Welcome to Year Seventeen of the Best Picture discussion, concerning movies released in 1944!
The war raged on, and Hollywood chose to play it safe and select Going My Way as Best Picture. Well, when the Nazis are on the rampage and life is uncertain, the warm blanket that is Bing Crosby (who won Best Actor) and Going My Way makes sense. I still love that movie, but in what I think is one of the most obvious blunders in Academy Awards history, they overlooked a work of sheer genius in favor of a big Catholic hug.
Normally, I don’t primp for one choice over another in these polls. But allow me a soapbox for a moment. Here’s my choice, and what I had to say about it in V. 2 of WHO Won?!?:
“Take one sleazy insurance salesman – is there any other kind? Add one bored sexy housewife, lust, greed, and murder, and what do you get? Double Indemnity, which brings us the film noir in its fullness, pulling together the strands of German Expressionism, the gangster genre, the hard-boiled detective of Dashiell Hammett and Raymond Chandler, John Huston’s The Maltese Falcon, Orson Welles’ Citizen Kane, the cost-cutting innovations of B-movies, and a growing sense of cynicism and dissatisfaction with the Hollywood picture as made by the major studios under the Production Code, which mandated restrictions on subject matter (particularly sex and the punishment of immoral behavior). Director Billy Wilder had long resented what the studio system did to his scripts; having helmed two hits with The Major and the Minor and Five Graves to Cairo, he took up this adaptation of the James M. Cain novel, and set himself – and the movies in general – on the path to greater artistic freedom. Double Indemnity is the first studio picture that everybody agrees is film noir, with outstanding performances in Barbara Stanwyck’s iconic femme fatale, Fred MacMurray’s greedy, lust-driven salesman, and Edward G. Robinson’s unrelenting insurance investigator (other films this year contributed to film noir’s development as well, including Dick Powell in Murder, My Sweet and Dana Andrews in Laura). Add in Wilder and Raymond Chandler’s brilliant script, John F. Seitz’s stunning cinematography, and Wilder’s masterful direction, and Double Indemnity emerges as one hell of a movie – literally. The characters in Double Indemnity are trapped, bound by their desires, their greed, and their sense of the limits placed on their actions by the bad decisions they have made. Double Indemnity is a landmark film, and the Academy made an excellent choice in this nomination.”
They just failed to hand it the Academy Award.
Do you agree? Disagree? Is there another choice you think deserves the big nod even more? Here are the other original choices, besides Der Bingle in Going My Way, and Billy Wilder, Edward G. Robinson, Fred Mac Murray and Barbara Stanwyck in Double Indemnity: Charles Boyer driving Ingrid Bergman nuts in Gaslight‘; Claudette Colbert and Jennifer Jones with stiff upper lips in David O. Selznick’s Since You Went Away; and the biography of a president in Wilson.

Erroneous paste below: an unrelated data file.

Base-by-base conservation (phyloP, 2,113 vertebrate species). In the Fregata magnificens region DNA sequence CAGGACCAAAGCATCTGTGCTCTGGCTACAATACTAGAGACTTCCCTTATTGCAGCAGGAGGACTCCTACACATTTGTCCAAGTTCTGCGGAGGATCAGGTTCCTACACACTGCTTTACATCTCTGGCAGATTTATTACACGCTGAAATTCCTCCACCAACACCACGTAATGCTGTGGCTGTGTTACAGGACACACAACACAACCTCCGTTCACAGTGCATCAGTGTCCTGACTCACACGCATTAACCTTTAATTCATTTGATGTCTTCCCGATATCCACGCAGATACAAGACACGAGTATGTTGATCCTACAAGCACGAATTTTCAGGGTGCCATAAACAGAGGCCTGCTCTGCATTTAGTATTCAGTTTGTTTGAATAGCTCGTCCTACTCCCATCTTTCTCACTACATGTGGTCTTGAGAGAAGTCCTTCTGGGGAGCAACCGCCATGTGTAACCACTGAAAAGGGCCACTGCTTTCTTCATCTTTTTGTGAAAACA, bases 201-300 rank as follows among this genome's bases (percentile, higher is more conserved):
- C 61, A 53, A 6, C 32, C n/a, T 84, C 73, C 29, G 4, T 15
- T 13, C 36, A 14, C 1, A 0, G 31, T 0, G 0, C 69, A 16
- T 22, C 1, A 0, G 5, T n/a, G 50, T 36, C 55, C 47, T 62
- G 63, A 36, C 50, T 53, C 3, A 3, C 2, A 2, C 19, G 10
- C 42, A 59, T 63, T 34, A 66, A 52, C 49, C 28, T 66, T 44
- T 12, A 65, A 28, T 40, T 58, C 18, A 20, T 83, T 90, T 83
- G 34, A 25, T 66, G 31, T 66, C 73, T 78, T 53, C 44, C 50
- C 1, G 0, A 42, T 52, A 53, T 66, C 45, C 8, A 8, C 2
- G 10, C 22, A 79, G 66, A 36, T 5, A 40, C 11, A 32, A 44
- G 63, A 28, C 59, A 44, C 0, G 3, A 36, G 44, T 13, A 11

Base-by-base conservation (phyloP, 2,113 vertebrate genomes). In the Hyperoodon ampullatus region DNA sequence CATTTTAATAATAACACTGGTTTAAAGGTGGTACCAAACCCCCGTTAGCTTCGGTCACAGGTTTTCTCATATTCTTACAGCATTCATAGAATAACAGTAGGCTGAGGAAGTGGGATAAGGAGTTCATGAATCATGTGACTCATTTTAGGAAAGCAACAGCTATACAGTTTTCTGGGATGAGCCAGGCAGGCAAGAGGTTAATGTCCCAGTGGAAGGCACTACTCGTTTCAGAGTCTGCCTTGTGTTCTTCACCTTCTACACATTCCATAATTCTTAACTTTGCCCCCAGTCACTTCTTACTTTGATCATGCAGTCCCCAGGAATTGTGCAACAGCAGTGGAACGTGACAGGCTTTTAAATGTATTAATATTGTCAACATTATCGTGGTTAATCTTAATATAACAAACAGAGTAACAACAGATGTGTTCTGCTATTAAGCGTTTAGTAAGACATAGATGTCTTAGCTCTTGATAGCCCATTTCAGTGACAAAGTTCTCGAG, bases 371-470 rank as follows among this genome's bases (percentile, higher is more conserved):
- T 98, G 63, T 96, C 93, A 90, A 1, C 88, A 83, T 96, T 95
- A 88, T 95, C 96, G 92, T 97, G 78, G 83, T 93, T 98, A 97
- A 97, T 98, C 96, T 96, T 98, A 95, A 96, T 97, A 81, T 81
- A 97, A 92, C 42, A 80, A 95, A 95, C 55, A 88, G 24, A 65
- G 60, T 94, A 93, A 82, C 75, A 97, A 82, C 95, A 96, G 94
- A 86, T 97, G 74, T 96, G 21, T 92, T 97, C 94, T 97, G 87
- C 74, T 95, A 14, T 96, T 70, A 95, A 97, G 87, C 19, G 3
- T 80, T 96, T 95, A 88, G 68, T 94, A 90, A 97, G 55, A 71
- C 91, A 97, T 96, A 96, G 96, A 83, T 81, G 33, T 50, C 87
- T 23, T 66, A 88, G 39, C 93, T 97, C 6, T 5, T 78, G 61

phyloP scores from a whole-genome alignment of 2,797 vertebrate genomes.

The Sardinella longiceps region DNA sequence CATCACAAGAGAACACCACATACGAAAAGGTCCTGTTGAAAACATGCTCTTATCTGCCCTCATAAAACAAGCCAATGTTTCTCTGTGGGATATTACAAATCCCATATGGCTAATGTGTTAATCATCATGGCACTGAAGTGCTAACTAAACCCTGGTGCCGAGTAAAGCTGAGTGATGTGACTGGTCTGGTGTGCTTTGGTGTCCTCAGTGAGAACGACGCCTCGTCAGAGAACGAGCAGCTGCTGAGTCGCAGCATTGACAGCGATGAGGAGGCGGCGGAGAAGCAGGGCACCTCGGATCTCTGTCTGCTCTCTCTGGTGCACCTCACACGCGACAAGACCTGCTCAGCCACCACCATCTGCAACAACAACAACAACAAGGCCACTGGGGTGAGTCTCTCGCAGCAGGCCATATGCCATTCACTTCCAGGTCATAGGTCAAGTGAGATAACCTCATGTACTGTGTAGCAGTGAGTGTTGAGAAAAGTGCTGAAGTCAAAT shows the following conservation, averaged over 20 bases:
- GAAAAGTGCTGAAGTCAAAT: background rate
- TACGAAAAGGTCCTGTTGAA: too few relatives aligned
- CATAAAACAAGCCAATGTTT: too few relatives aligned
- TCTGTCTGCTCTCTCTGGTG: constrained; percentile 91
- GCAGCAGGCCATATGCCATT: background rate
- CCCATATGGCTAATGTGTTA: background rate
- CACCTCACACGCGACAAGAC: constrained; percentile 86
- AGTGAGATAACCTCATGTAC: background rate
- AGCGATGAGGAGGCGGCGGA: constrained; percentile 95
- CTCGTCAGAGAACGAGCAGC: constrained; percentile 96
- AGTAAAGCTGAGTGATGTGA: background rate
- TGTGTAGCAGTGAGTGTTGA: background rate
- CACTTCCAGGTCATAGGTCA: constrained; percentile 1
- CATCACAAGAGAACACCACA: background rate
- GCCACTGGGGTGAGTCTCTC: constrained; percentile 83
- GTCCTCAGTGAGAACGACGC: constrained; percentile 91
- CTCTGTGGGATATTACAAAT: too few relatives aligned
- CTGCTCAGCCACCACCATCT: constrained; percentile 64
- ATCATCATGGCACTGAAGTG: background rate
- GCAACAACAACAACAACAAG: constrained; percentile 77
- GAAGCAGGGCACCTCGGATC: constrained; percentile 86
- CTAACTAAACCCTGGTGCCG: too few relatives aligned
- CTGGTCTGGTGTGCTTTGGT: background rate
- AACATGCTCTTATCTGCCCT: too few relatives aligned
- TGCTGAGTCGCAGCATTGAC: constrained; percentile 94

Other possibilities the Academy ignored include Cary Grant going all serious with Ethel Barrymore in None But the Lonely Heart; Bette Davis breaking Claude Rains’ heart in Mr. Skeffington; Greer Garson and Mr. Greer Garson (Walter Pidgeon) in Mrs. Parkington; Gene Tierney, Dana Andrews, and Clifton Webb in Otto Preminger’s Laura; Alfred Hitchcock and Tallulah Bankhead adrift in that Lifeboat; Spencer Tracy fleeing the Nazis in The Seventh Cross; Katharine Hepburn horribly miscast as a Chinese revolutionary in Dragon Seed; Preston Sturges’ two comic masterpieces with Eddie Bracken, Hail the Conquering Hero and The Miracle of Morgan’s Creek; Judy Garland wishing you a Marry Little Christmas in Meet You in St. Louis; Spencer Tracy as an angel in A Guy Named Joe; Fredric March hamming it up in The Adventures of Mark Twain; Gary Cooper and a baby in Casanova Brown; John Wayne fighting WWII — and jitterbugging! — in The Fighting Seabees; Bob Hope having a ball with Virginia Mayo, Walter Brennan, and Victor MacLaglen in The Princess and the Pirate; Marlene Dietrich’s gold-painted legs in Kismet; Gene Kelly and Rita Hayworth in the musical Cover Girl; Danny Kaye’s first big appearance in Up in Arms; Ray Milland in the atmospheric ghost story, The Uninvited; Spencer Tracy and Van Johnson fighting the Japanese in Thirty Seconds over Tokyo; Fritz Lang’s The Ministry of Fear; the film noir The Phantom Lady; Cary Grant in his most over-the-top performance in the goofy Frank Capra Arsenic and Old Lace; Charles Laughton in the charming The Canterville Ghost; Boris Karloff in The House of Frankenstein; Orson Welles, Joan Fontaine and a very young Elizabeth Taylor in Jane Eyre; and Dick Powell reinventing himself in Murder, My Sweet.
As always, I have more to say in my book: http://www.amazon.com/dp/B00PKK8MBY
Here’s your chance to vote for what you think is the Best Picture released in 1944 (feel free to nominate your own choices if I’ve omitted them):